The Autumn Statement and 2024
If the Conservative Party are to win the next election, they will need not just a serious implosion within the Labour Party, but also for the UK economy to pick up in a way where they can take the credit. Longer term, the UK remains mired in the same issues that it has had for some time now, limited productivity increases, an ever-increasing national debt (we last ran a budget surplus over 15 years ago) and ultimately most importantly, GDP per capita falling.
It is the GDP per capita falling which is at the root of so much of the trouble the Conservative party is having, Whilst the media may report on the economy having growth and avoiding recession, if the population is increasing faster than the GDP as a percentage, what it means is, per person we get poorer. This is what we see and feel when we look at issues to do with school class sizes, NHS waiting lists and public services generally. The kneejerk reaction has been to clamp down on immigration, but that is not going to work in materially changing how people feel about their personal financial situation. So what can?
Hence within the Autumn statement is a commitment to supply side investment, where the Government is committing to:
- Make full expensing permanent
- Bringing forward a comprehensive package of pension reform and driving private investment from insurers into infrastructure by legislating for key reforms to Solvency II
- Make £4.5 billion available in strategic manufacturing sectors – auto, aerospace, life sciences and clean energy – from 2025 for five years.
- New Investment Zones and plans for deepening and extending devolution
Against that backdrop, probably for me, the most interesting is the plan to invest into strategic manufacturing sectors. Indeed, it could be said, for the first time I can remember, the Government has a clear Industrial strategy. Life Sciences is being deregulated to fast track trials, the Energy industry is getting new permits for drilling for Oil & Gas, Nuclear Fusion is on the cusp of being a reality with the UK leading the way, the Defence industry is about to see a boon as increasing amounts of budget get allocated there, meanwhile, clean tech is starting to solve problems, cost-effectively. What is consistent across all these sectors, is that the UK does not have enough people with the skills required. How the Government squares this circle, is the problem they will need to address.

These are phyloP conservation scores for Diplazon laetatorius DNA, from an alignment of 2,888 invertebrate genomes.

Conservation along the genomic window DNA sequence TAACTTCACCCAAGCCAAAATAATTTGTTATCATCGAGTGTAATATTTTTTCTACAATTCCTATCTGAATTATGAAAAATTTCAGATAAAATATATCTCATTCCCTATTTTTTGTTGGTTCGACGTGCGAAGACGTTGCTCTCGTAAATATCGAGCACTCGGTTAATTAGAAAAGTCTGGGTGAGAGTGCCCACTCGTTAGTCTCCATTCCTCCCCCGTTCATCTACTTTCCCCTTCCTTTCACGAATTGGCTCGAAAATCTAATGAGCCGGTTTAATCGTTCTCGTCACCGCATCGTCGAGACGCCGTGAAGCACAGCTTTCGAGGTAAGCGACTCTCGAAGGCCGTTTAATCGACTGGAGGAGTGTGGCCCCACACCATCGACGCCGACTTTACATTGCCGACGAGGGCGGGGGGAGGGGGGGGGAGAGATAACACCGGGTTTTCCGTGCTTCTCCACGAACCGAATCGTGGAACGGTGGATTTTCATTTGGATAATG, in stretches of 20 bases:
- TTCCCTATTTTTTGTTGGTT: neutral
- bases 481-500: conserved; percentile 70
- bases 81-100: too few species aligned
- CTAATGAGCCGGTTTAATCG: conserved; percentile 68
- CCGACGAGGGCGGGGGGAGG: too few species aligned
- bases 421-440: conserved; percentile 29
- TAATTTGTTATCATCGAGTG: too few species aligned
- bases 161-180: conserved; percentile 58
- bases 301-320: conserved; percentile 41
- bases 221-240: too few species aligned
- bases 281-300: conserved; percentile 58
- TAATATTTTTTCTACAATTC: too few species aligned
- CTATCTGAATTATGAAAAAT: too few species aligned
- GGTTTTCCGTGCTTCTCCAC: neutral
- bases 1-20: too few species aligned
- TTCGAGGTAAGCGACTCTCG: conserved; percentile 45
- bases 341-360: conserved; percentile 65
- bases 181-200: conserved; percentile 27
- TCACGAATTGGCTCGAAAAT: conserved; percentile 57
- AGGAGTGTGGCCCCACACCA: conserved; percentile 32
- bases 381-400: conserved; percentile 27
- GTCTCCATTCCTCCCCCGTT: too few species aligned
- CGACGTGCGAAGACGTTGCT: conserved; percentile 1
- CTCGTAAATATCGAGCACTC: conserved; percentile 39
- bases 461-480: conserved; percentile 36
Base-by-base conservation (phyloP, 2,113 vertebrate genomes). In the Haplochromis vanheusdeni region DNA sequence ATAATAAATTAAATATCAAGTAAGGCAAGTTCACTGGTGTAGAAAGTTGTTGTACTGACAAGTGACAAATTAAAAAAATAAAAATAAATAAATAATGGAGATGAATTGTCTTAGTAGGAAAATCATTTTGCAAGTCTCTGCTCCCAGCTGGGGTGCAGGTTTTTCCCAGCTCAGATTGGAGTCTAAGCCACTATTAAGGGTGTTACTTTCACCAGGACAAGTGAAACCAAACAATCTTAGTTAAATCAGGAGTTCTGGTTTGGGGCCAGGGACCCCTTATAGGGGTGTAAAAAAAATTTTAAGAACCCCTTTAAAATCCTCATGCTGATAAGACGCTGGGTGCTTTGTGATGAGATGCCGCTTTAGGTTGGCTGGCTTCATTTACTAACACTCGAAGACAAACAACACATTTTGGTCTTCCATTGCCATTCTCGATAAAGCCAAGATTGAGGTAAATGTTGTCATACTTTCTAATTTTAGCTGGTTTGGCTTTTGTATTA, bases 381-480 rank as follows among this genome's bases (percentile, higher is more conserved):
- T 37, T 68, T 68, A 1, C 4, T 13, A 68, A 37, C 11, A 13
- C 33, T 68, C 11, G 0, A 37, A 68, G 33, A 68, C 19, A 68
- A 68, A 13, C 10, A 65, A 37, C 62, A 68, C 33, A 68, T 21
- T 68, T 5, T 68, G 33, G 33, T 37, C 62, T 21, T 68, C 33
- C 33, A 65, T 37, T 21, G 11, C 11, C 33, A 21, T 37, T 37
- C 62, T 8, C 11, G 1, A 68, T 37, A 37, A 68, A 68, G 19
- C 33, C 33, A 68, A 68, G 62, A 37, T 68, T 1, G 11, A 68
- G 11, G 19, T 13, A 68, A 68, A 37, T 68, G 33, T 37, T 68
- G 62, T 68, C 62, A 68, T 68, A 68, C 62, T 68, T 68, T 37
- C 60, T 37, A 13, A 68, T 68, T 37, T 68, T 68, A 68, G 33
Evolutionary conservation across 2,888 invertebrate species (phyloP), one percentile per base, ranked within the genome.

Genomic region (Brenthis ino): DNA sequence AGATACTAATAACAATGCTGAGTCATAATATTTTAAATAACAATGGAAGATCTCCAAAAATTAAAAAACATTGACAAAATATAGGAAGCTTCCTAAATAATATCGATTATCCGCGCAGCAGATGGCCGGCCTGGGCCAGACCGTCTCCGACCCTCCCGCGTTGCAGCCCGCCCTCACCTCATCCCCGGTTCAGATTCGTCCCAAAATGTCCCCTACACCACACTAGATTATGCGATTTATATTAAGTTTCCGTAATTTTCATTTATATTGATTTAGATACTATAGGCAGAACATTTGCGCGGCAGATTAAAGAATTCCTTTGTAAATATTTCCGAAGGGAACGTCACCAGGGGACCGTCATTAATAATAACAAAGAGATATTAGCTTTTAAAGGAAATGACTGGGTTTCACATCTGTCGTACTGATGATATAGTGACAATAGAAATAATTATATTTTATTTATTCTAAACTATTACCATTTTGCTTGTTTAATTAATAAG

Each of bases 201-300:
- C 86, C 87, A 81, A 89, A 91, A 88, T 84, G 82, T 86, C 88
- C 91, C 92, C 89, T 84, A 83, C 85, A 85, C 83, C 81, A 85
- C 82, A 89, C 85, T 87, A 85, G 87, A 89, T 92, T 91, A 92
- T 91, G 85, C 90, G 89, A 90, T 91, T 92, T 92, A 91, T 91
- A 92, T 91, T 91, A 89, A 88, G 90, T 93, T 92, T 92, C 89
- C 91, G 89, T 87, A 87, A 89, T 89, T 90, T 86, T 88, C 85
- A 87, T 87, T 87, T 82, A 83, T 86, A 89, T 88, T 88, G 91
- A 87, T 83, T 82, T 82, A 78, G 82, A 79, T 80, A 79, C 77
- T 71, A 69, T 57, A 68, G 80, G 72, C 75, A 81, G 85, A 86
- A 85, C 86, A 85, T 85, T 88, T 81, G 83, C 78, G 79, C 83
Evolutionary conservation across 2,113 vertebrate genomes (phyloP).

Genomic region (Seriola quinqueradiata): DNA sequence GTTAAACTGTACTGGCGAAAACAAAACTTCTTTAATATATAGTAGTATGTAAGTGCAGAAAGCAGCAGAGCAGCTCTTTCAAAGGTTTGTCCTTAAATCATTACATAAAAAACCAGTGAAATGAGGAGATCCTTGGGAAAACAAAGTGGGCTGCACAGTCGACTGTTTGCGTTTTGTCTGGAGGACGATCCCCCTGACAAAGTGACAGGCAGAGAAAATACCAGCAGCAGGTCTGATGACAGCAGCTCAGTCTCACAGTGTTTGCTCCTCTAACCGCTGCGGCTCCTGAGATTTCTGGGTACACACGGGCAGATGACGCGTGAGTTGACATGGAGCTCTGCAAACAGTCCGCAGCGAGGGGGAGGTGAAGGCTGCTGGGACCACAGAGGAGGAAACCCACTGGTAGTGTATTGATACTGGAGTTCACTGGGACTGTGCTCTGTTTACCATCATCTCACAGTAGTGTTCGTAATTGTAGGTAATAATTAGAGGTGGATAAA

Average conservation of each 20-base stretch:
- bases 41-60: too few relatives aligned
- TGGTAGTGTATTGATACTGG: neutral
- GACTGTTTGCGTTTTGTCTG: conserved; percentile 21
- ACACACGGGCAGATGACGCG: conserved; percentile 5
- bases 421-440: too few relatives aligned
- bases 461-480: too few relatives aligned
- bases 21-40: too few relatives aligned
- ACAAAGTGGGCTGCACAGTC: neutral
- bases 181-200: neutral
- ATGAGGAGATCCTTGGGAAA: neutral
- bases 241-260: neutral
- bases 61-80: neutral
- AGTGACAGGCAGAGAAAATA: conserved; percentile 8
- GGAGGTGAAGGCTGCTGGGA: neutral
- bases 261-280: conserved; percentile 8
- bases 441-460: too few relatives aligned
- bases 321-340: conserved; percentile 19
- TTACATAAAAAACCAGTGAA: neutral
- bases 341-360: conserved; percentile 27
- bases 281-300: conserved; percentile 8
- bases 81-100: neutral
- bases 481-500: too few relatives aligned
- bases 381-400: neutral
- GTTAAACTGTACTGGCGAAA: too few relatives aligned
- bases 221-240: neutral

As a case study, I have profiled vacancies for Engineers, across all industries. 2023 is broadly seeing similar levels to 2022, which was already a record year, and on the basis of the investment into the hi-tech industry, we are expecting this to be even higher next year. Over 25,000 vacancies for Engineers specifically is distinctly possible. At the same time, the UK produces only 46,000 graduates per year, where not all go into the profession, others choose to be focused on interim projects. In short, the estimate is for the UK to self-supply its human capital needs, we need to double the number of engineering graduates, and potentially even more in light of this investment, or source candidates from overseas in order to realise the value of this investment into hi-tech industry.
The data referenced above has been sourced from Vacancy Analytics, a cutting-edge Business Intelligence tool that tracks recruitment industry trends and identifies emerging hotspots. With 17 years of experience, we have a deep understanding of market activities in the UK and globally.
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